Liberation Army is a unique and compelling Japanese blend of real-time strategy, tactical planning, and a shoot 'em up. Your objective as an army commander is to defeat the computer-controlled opponent by leading your "mechs" and spaceships in huge space battles. The game is a clever blend of turn-based and real-time strategy: every battle consists of two phases, the "Armament Phase" and "Combat Phase". In the Armament Phase, you can take as much time as you want to prepare your forces and recoup losses from the previous battle. Here you can save the current game, refill, repair, upgrade, and buy new units and battleships. In the real-time Combat Phase, you lead your dozens of units in a sprawling space battle. Here, the game is a fun shoot 'em up, but allows you to give commands to your troops at the same time. You win the battle when you eliminate the enemy or make them retreat. On the other hand, if your units are wiped out or have to retreat, you lose. |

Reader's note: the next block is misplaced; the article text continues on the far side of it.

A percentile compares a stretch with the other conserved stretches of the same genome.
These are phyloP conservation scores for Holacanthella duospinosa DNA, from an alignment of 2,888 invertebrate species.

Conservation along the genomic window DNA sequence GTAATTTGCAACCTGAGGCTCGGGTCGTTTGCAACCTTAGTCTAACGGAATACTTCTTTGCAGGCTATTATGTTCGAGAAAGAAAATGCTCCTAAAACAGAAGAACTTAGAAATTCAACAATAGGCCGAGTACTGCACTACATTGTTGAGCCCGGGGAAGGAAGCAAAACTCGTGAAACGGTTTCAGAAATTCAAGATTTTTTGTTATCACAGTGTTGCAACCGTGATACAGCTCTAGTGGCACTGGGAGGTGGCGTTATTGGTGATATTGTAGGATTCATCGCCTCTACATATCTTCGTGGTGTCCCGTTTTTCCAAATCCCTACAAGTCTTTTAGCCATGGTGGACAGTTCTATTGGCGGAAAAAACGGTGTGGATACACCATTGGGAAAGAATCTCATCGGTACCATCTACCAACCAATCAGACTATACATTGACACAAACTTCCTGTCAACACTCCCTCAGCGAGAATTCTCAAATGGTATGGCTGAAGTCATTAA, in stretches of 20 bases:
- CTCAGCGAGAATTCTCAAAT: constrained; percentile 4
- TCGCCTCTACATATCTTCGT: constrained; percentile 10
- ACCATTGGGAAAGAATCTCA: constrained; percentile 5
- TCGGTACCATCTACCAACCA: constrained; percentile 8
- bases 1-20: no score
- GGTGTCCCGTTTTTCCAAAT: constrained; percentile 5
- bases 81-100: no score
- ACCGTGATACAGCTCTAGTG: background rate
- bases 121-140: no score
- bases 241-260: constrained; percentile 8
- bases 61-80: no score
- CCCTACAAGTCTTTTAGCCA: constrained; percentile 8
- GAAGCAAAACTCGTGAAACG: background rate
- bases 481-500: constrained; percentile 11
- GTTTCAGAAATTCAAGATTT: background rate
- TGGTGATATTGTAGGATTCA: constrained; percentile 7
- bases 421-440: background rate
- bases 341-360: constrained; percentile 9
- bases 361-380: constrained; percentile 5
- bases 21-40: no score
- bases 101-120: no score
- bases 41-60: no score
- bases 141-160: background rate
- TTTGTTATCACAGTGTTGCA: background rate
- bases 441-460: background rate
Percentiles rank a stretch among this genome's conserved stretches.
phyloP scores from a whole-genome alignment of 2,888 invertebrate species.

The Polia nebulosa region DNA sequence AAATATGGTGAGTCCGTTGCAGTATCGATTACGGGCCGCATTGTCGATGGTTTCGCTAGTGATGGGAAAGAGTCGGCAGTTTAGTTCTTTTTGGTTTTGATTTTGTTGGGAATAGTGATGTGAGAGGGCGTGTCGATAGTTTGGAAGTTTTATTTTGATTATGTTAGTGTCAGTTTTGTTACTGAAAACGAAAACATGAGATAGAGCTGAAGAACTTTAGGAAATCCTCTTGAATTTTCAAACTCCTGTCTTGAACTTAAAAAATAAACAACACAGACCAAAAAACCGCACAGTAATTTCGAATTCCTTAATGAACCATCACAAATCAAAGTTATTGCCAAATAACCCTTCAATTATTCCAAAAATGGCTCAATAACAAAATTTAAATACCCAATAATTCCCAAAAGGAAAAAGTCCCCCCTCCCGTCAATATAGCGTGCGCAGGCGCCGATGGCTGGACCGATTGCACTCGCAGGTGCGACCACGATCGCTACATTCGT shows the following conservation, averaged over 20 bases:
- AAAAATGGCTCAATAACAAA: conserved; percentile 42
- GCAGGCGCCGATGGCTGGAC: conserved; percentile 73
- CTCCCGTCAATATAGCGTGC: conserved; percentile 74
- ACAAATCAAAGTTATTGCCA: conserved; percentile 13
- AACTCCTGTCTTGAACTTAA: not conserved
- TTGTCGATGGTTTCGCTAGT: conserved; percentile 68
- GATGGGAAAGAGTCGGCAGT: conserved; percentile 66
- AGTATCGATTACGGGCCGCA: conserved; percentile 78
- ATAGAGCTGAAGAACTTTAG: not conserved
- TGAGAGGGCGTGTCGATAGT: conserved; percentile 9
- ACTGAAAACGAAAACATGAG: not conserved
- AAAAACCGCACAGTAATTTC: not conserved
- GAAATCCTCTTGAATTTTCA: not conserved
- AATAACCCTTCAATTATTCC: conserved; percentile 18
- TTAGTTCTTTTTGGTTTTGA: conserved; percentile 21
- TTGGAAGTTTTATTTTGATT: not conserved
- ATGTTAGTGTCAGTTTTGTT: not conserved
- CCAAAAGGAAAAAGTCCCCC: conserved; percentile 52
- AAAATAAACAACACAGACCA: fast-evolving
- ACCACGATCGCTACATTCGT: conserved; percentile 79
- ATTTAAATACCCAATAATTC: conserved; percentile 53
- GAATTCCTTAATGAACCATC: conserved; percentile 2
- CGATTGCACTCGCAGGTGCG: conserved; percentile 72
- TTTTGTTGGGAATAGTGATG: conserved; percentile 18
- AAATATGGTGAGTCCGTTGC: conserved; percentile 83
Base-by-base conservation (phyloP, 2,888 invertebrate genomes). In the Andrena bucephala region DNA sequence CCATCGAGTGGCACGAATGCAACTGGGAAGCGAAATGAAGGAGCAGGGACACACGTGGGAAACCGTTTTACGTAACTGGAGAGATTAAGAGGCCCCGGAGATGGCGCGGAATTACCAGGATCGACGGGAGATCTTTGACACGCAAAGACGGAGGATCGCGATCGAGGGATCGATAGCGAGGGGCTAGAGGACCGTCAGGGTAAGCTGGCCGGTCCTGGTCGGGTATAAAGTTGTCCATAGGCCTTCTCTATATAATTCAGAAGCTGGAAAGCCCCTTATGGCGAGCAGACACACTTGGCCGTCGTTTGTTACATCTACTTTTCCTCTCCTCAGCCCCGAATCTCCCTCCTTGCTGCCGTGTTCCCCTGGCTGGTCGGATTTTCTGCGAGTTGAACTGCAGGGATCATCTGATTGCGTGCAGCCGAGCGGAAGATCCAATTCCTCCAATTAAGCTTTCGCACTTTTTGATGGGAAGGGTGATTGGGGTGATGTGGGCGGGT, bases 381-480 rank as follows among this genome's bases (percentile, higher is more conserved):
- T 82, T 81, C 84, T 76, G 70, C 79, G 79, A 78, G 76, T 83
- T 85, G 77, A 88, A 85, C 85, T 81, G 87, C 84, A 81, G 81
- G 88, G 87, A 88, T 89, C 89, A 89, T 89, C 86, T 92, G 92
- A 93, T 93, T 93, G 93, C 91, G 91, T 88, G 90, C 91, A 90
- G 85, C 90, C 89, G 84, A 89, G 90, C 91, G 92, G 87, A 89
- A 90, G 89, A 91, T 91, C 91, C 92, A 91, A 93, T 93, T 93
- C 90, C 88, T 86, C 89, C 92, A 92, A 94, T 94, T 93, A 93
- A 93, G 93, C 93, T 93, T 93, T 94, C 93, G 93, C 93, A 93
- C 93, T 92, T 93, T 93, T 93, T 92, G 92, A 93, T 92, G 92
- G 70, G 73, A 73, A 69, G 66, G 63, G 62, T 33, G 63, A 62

Although it sounds simple and your choices seem too few during the first two-three battles, Liberation Army is in fact a deeper and more complex game once you are able to buy more powerful weapons and battleships – in time to face tougher fights which easily involve hundreds of spaceships and mech units at once. For example, units attacked from the back may suffer a "critical hit" that does more damage than normal, and tactical planning is key to winning some of the larger battles: should you attack from the flanks or lure the enemy in? There are numerous weapons to equip your units with, and a variety of spaceships to purchase. My only big gripe is the fact that you need to babysit spaceships in most battles, since they seem almost incapable of defending themselves. But given the thrill of seeing your dozens of units crush the enemy and the cool weapon effects, the game is far from tedious.
If you are looking for a fun and unique blend of action and strategy that is rarely seen outside Asia-bound console games, Liberation Army is well worth your time. Originally released in Japanese only, the text has been translated into English by the translation group AGTP, so you can download the patched version plus English manual here. Two thumbs up, way up!
Reviewed by: Underdogs